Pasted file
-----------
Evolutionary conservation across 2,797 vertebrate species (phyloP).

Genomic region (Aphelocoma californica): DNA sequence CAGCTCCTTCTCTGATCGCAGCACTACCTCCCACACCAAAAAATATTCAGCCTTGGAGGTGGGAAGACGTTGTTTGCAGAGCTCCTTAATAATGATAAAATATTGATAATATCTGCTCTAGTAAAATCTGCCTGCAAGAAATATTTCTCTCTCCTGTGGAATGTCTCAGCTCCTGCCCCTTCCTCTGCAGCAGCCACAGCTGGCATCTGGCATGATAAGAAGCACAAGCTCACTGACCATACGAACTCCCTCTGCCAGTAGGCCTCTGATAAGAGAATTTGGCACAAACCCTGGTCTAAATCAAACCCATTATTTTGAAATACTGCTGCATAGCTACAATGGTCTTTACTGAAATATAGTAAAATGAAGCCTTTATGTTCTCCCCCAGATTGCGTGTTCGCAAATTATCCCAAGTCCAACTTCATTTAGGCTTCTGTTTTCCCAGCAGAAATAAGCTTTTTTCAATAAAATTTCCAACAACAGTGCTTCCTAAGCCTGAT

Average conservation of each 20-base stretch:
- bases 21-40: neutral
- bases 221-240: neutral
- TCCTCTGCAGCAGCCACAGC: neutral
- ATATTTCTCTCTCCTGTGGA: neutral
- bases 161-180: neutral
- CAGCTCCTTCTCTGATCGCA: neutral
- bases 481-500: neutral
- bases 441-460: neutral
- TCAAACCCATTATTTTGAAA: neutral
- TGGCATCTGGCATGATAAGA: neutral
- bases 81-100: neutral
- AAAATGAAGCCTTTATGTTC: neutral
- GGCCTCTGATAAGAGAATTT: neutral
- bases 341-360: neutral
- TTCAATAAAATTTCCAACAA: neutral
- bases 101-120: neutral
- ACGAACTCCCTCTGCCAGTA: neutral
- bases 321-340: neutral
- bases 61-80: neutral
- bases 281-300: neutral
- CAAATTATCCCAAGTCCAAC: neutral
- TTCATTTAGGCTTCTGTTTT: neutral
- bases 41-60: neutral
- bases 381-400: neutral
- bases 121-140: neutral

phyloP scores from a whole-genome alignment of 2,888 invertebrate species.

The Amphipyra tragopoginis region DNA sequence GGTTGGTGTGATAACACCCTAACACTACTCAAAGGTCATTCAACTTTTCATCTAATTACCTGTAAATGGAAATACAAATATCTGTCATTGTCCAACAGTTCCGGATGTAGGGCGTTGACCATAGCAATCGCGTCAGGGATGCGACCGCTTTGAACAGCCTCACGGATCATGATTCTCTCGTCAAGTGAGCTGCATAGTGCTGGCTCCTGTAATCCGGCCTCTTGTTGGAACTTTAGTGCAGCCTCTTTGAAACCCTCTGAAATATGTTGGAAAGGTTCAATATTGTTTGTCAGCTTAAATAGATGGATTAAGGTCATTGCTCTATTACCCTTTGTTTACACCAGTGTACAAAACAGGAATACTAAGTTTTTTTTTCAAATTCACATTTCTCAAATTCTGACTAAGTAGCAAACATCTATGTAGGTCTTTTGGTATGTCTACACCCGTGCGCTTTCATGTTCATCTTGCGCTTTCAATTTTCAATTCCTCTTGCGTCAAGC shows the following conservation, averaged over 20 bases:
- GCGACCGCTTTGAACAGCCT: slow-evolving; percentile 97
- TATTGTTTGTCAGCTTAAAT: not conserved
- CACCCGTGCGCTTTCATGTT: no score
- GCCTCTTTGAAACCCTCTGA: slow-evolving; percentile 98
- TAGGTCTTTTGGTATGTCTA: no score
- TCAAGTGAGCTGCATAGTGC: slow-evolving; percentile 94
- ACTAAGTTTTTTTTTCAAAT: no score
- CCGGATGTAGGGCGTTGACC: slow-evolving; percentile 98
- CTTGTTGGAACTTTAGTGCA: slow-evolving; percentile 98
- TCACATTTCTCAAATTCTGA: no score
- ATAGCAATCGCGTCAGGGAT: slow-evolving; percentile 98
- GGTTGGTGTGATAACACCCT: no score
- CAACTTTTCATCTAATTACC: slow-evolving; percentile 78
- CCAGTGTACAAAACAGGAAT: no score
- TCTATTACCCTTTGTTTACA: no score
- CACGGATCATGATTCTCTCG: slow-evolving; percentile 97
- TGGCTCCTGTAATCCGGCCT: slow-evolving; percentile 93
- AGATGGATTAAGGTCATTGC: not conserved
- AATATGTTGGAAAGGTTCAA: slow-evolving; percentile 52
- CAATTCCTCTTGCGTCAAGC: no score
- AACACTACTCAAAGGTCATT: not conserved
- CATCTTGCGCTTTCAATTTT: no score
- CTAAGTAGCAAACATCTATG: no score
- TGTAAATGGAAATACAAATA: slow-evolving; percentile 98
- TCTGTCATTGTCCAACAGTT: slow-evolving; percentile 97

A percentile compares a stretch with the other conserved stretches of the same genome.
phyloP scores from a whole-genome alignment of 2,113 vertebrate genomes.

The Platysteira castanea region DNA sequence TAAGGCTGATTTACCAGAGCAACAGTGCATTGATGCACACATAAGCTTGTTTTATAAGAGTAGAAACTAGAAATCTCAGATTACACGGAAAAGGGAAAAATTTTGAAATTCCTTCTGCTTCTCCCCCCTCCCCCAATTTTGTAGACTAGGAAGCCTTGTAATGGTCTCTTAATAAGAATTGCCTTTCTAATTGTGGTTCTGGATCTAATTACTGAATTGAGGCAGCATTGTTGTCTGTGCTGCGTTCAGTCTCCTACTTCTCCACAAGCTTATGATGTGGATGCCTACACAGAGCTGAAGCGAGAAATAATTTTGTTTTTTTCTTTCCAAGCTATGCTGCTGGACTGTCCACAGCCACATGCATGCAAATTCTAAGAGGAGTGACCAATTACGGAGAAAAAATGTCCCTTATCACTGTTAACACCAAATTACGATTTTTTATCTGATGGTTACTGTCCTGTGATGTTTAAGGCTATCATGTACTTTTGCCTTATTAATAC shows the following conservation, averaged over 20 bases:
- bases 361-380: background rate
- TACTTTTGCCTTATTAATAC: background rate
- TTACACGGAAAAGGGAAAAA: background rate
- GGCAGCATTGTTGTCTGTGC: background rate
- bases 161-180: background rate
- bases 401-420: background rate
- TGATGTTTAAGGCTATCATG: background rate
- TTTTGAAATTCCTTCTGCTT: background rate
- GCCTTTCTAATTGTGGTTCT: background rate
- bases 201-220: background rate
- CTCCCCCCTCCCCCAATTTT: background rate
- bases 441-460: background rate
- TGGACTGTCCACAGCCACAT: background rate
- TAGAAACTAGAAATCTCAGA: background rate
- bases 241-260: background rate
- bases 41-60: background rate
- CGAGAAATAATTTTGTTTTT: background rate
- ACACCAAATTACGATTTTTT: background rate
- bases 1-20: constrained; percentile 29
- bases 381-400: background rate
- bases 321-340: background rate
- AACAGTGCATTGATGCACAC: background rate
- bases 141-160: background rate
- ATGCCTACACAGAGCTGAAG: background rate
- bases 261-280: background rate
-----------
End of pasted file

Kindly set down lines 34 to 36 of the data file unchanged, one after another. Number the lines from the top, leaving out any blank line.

- GCCTCTTTGAAACCCTCTGA: slow-evolving; percentile 98
- TAGGTCTTTTGGTATGTCTA: no score
- TCAAGTGAGCTGCATAGTGC: slow-evolving; percentile 94